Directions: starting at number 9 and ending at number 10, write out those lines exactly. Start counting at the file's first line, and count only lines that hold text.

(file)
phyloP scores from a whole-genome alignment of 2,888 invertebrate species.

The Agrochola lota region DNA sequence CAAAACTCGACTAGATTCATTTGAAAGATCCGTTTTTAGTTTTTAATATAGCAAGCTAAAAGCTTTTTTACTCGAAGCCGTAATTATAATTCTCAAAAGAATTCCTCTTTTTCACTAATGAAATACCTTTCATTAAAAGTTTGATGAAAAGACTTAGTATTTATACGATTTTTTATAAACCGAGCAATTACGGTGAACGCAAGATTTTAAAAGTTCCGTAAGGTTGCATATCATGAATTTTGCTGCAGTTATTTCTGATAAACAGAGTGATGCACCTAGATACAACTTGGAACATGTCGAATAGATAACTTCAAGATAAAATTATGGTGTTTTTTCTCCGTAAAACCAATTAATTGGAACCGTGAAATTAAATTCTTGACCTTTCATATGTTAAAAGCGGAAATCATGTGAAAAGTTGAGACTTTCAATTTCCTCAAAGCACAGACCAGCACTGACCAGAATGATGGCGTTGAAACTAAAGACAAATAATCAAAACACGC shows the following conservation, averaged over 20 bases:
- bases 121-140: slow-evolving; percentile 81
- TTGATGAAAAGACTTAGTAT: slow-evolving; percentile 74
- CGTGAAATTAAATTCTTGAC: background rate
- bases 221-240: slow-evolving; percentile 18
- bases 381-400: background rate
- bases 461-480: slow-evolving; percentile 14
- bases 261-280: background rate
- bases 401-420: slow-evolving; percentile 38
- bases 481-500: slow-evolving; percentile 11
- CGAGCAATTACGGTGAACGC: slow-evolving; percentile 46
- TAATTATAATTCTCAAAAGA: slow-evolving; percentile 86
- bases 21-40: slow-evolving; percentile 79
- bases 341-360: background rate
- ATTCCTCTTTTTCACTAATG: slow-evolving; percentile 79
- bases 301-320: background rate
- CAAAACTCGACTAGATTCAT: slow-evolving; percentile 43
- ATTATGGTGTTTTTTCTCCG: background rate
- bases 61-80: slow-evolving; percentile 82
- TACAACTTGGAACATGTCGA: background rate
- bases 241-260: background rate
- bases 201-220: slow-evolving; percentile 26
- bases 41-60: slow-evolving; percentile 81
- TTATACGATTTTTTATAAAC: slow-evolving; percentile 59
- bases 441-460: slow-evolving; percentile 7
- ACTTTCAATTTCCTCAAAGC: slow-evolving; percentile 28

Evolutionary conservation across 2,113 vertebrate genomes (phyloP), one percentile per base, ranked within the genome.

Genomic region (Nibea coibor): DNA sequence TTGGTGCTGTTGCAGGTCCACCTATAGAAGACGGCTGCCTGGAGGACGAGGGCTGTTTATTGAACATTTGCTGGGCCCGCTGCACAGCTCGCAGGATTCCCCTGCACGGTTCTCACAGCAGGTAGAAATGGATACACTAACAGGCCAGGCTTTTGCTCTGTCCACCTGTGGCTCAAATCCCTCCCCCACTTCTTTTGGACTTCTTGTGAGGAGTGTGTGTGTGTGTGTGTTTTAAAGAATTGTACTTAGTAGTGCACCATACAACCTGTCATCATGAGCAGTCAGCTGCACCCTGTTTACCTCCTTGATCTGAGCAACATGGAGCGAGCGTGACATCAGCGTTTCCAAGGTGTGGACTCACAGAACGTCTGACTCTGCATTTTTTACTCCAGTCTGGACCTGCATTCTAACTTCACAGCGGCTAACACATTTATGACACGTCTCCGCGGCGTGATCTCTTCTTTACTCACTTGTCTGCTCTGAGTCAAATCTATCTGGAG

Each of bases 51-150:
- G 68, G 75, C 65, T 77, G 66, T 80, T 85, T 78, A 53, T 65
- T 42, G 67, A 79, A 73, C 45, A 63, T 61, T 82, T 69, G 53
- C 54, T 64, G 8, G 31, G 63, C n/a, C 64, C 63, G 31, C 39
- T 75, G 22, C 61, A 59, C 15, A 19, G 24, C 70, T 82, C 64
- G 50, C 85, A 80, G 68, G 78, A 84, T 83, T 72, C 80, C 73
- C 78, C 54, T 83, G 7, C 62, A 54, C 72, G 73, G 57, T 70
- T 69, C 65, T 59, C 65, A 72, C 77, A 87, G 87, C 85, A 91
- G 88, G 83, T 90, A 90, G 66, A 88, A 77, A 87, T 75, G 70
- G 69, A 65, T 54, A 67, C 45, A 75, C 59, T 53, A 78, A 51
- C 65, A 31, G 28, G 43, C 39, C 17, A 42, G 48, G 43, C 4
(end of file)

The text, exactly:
- bases 261-280: background rate
- bases 401-420: slow-evolving; percentile 38